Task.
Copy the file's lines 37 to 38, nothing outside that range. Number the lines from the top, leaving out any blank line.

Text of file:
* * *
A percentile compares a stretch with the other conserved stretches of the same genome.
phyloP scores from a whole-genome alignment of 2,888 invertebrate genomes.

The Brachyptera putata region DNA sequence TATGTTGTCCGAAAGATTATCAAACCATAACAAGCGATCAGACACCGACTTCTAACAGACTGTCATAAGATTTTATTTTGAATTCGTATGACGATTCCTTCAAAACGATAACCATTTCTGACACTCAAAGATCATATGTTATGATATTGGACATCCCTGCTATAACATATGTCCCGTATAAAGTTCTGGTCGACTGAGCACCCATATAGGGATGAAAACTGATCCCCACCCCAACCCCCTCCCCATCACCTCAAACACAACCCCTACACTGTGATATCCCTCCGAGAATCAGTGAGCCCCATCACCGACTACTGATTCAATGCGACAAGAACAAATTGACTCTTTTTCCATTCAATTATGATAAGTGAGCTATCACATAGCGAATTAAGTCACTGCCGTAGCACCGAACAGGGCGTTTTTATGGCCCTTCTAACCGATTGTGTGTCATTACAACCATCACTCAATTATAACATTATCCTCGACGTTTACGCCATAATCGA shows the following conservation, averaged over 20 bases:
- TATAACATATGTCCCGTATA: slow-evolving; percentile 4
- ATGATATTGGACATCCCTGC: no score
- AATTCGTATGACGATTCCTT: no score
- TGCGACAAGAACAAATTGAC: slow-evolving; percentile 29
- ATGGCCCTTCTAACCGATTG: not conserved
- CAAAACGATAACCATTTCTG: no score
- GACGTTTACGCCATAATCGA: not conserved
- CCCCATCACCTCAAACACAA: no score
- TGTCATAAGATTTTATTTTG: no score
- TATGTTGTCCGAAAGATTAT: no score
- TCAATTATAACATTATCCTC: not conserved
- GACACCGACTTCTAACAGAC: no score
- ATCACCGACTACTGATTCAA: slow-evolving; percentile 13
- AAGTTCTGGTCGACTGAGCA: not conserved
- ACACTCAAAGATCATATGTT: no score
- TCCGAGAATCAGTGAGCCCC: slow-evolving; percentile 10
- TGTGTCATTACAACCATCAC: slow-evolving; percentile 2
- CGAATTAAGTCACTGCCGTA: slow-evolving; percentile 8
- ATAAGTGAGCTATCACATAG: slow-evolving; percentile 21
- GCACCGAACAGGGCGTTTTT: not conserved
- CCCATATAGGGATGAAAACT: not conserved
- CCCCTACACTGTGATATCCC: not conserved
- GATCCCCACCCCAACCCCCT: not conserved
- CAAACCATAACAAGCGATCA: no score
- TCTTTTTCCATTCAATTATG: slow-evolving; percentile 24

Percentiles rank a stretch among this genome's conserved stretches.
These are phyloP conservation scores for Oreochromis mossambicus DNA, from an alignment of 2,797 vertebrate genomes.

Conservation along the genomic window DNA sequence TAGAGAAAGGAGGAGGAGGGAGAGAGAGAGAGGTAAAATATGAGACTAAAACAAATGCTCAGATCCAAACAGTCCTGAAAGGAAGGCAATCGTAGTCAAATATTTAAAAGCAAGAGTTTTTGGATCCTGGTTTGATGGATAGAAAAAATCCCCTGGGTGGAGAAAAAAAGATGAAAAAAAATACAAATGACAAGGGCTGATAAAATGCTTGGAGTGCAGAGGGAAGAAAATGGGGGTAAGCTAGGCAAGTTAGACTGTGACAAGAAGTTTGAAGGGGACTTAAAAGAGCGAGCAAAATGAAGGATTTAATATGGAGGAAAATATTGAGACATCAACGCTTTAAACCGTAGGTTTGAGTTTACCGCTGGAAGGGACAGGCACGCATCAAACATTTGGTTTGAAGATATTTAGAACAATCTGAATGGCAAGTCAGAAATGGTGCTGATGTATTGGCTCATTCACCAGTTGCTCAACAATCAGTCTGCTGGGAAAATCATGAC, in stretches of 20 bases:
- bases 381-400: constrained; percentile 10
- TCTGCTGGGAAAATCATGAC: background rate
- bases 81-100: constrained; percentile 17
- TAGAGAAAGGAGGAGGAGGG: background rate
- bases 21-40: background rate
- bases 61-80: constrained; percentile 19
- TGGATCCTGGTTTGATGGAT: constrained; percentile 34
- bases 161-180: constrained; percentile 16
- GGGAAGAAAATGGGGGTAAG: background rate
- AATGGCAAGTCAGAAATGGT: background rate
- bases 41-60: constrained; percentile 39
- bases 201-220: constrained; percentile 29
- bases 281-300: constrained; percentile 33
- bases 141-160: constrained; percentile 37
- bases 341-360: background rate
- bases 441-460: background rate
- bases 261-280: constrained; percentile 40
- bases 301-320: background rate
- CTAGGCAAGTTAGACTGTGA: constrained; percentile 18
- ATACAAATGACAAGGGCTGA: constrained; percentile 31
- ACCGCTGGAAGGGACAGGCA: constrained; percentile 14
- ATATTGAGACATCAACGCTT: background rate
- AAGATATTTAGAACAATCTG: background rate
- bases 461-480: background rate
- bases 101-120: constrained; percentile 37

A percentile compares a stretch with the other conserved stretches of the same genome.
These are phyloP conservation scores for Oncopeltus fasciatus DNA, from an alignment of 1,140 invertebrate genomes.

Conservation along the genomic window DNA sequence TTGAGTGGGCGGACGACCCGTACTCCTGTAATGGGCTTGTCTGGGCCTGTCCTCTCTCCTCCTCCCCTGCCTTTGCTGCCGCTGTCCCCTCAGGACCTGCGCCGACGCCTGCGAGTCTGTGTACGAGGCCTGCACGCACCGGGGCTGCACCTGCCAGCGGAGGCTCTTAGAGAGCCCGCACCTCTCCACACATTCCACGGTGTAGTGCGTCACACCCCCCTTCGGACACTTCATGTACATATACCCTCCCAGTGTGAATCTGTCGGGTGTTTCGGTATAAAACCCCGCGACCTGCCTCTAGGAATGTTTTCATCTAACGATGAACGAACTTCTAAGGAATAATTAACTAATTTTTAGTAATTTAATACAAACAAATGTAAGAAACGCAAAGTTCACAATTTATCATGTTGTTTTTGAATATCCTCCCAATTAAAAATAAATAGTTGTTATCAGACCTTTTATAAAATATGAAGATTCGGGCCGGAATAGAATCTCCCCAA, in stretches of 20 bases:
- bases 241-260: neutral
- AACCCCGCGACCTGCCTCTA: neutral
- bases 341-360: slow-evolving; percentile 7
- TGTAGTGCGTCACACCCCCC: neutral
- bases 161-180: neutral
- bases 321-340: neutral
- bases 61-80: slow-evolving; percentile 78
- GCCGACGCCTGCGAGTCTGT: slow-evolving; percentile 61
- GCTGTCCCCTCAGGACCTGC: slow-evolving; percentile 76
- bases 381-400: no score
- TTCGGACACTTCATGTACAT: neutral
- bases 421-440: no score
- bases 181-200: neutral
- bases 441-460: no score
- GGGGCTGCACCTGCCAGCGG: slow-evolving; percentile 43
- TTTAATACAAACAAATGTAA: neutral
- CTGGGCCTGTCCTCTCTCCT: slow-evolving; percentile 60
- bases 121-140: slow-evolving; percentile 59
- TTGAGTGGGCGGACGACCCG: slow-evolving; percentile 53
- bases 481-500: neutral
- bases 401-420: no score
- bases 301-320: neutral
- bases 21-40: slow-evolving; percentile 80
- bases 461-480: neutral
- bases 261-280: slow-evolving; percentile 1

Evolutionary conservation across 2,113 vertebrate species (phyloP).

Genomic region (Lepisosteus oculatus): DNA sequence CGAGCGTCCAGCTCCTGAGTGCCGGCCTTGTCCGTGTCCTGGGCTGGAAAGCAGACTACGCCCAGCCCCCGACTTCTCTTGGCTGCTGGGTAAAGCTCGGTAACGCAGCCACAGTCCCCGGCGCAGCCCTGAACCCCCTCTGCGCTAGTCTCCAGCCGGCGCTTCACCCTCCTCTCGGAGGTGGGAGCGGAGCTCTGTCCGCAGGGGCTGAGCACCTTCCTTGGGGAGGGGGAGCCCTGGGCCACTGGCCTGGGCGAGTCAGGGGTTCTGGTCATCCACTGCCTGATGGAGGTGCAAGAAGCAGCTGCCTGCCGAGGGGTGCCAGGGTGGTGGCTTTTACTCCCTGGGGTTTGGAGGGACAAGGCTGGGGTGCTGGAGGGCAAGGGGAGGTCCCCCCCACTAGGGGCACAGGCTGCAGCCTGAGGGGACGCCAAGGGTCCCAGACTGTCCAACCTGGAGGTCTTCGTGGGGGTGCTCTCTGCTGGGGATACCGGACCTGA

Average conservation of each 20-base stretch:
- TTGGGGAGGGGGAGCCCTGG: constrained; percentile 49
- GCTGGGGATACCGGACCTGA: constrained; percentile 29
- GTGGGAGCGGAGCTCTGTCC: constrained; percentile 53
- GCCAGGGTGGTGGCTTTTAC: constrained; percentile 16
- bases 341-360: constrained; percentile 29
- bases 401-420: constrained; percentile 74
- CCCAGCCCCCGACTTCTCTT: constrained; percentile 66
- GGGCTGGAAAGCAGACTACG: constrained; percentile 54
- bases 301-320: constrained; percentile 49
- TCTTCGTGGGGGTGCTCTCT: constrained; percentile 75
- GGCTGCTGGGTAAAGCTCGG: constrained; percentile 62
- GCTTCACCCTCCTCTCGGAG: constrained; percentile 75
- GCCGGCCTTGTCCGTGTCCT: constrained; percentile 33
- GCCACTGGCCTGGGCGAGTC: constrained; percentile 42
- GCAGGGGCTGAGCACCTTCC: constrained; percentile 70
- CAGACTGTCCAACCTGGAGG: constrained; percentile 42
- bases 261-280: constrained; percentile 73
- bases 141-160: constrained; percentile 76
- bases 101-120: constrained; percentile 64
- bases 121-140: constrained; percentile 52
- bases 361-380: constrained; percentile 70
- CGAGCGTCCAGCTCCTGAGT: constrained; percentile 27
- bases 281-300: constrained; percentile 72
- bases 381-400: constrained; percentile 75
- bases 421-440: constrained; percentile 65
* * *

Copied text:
- bases 61-80: constrained; percentile 19
- TGGATCCTGGTTTGATGGAT: constrained; percentile 34